Julie Anne Genter planned on getting to the hospital by bike ahead of her daughter’s birth, but she didn’t know she would be the one pedaling.
When they realized it would be too much weight with her hospital bag, she told the New Zealand news outlet Stuff she “just got out and rode.” It’s not immediately clear what kind of bicycle she took to the hospital, though she has talked about owning an electric cargo bike.
Less than an hour after arriving at the hospital, the 41-year-old Genter gave birth to a baby girl.
“So glad we didn’t walk!” she told Stuff.
The lawmaker announced her daughter’s birth on social media. She said her contractions weren’t bad when she left for the hospital, but they got more intense along the way.
She shared an image showing her smiling next to her bike in the parking garage after she said a contraction had just passed. She was still sporting a mint-green bicycle helmet in the photo.
“I genuinely wasn’t planning to cycle in labour, but it did end up happening,” Genter wrote.
Her daughter, whom Genter described as healthy and happy, was born at 3:04 a.m.
“Feeling blessed to have had excellent care and support from a great team, in what turned out to be a very fast (and happily uncomplicated) birth,” she added.
Genter, who is on maternity leave until April, did not immediately respond to questions from The Washington Post. She also biked to the hospital in 2018 before labor was induced for her first child’s birth. She rode an electric bike to the hospital that time, she said, and that trip was mostly downhill.
New Zealand, as Reuters reported, has a reputation for down-to-earth politicians. Jacinda Ardern, New Zealand’s prime minister, in 2018 became the second modern-day elected world leader to have a child while in office. Ardern later that year brought her 3-month-old baby into the U.N. assembly hall.
Born in Minnesota and raised in Los Angeles, Genter said she saw how urban design affected people’s lives. She later worked in transport and urban planning before getting active in New Zealand politics in 2006 while a post-grad scholar at the University of Auckland.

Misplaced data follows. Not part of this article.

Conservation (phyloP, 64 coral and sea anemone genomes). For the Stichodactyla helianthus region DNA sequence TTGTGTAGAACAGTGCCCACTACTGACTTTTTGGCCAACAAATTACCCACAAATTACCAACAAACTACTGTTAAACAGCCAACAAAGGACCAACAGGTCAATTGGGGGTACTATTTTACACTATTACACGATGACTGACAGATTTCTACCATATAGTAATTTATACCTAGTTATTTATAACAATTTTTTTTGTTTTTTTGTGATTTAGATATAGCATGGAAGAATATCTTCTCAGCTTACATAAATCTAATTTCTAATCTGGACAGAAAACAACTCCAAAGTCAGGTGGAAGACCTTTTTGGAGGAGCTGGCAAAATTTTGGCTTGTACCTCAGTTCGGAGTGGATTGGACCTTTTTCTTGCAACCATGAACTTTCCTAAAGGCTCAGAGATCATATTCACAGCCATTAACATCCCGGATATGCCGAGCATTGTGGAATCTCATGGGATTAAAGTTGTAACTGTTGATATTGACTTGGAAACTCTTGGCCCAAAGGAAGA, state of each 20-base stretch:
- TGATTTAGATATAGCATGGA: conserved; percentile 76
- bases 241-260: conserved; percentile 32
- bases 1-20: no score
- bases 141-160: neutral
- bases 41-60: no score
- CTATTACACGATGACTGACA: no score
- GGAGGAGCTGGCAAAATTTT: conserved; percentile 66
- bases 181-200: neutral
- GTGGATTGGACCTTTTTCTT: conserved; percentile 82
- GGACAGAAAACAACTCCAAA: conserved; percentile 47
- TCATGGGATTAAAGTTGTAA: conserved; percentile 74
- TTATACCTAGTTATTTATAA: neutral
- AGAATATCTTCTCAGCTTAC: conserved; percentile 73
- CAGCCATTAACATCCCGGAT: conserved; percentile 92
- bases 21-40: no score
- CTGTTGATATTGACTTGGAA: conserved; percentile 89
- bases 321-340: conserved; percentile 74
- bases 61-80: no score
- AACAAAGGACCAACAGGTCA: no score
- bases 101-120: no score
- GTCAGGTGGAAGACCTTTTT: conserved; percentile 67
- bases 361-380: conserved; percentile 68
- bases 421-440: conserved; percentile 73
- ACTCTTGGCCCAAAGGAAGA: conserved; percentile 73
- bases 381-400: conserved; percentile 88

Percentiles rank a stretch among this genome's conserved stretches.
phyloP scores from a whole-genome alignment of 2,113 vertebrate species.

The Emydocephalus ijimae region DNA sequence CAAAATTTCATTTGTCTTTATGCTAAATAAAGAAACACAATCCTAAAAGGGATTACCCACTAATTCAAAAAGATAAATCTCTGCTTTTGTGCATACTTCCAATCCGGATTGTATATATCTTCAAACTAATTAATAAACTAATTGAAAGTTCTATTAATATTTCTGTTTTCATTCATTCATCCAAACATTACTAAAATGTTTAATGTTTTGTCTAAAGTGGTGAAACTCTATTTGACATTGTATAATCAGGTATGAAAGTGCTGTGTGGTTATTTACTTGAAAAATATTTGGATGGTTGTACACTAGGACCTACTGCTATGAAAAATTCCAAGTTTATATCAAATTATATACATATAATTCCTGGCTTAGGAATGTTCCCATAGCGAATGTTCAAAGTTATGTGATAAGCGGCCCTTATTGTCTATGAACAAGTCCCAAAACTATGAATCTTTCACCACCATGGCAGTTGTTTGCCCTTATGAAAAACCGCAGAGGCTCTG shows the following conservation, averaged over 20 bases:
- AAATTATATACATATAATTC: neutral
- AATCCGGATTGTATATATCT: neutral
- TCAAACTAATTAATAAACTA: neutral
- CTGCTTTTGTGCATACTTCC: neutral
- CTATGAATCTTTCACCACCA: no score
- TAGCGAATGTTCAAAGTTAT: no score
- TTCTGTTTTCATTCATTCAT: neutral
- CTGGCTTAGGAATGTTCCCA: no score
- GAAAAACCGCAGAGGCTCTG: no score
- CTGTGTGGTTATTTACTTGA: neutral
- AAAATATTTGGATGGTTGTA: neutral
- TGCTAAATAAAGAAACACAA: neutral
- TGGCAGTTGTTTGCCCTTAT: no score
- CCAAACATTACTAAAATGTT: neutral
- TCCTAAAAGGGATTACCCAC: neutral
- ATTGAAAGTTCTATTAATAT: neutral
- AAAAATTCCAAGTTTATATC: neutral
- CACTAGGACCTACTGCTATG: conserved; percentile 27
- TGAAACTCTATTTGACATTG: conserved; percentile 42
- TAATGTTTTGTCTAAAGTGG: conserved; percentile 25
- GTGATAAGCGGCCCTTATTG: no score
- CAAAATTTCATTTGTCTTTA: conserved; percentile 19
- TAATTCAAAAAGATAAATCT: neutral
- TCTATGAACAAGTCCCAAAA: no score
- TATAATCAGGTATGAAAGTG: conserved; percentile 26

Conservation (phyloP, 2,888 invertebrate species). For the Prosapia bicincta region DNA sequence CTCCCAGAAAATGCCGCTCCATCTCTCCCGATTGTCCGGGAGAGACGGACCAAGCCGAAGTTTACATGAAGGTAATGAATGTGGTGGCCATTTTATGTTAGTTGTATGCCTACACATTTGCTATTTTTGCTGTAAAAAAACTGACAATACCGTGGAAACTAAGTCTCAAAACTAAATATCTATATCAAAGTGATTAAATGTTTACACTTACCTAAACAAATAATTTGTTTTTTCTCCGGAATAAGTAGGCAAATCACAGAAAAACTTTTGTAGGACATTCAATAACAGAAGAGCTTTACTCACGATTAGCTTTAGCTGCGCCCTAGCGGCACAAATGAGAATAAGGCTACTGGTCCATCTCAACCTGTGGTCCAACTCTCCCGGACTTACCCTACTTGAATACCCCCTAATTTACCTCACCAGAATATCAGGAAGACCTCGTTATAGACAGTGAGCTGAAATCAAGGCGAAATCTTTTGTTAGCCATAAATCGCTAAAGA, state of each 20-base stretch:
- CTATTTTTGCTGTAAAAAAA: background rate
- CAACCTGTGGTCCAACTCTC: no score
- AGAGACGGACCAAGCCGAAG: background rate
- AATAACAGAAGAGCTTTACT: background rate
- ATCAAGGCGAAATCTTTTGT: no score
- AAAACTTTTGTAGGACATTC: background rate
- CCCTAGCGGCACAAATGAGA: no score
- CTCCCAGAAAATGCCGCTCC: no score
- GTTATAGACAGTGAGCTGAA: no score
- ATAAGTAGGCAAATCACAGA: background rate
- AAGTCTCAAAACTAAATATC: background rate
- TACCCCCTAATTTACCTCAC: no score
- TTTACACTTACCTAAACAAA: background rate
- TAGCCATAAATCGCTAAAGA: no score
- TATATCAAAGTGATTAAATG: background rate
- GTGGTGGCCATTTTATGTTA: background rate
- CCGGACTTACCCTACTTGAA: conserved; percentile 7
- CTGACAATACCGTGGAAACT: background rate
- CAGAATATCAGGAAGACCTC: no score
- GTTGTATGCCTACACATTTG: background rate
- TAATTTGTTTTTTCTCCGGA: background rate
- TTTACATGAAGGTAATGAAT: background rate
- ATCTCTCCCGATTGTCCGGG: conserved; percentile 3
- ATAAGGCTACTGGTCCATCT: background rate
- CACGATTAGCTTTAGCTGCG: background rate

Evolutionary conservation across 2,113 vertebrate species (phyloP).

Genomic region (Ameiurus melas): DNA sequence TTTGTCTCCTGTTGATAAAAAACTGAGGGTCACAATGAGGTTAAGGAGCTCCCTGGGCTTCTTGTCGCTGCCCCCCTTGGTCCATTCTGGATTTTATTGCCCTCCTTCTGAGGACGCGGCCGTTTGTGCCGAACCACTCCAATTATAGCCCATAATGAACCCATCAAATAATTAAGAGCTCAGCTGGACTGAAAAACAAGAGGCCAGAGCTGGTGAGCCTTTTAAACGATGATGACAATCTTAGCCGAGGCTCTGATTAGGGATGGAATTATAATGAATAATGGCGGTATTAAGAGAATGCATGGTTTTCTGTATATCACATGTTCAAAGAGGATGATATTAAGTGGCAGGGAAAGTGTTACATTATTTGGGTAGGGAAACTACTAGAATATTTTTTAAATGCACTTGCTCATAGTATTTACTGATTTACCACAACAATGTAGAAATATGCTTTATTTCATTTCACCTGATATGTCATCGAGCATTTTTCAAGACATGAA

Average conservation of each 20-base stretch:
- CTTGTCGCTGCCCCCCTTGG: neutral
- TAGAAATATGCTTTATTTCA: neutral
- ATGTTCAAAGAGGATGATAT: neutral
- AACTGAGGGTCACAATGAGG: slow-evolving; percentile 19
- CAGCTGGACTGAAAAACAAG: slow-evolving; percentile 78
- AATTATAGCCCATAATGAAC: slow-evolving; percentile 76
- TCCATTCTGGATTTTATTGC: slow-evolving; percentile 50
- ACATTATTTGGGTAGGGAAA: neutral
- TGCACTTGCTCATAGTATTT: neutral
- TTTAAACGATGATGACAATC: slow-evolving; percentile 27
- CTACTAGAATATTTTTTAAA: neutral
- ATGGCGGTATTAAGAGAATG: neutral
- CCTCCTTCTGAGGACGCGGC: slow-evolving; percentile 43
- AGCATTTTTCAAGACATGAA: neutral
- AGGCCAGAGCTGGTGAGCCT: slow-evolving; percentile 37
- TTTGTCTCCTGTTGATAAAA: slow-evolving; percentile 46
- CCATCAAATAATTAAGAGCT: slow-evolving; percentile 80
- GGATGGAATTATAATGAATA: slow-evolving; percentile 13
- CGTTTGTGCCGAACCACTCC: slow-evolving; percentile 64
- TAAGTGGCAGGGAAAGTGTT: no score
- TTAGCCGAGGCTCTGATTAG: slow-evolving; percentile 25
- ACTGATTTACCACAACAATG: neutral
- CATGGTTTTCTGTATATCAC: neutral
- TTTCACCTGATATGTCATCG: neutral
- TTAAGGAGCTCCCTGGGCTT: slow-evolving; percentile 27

Genter, the Green Party’s spokeswoman for transport and urban development, often touts the benefits biking has on the environment and pushes for safe cycling and pedestrian lanes. About two weeks before riding to the hospital while in labor, the lawmaker stressed there is more to biking than “road cyclists training, wearing Lycra.”
“I’m talking about my electric cargo bike that can seat three kids in the front and carry a full load of groceries,” she said during a virtual event on emissions reduction and transportation. Genter called her bike “incredibly practical and really cost-effective.”
Genter’s party shared the news of her baby’s birth on Saturday. “We love that you cycled to the hospital AGAIN (classic).”
When announcing her pregnancy in May, Genter shared an illustration of a mom on a bike wearing a baby in a chest carrier with a second child riding a small two-wheeler alongside them.
Another baby, she wrote, meant they would need a “bigger cargo bike and more safe separated lanes and well-designed intersections so the kids can get around safely under their own steam as they grow up.”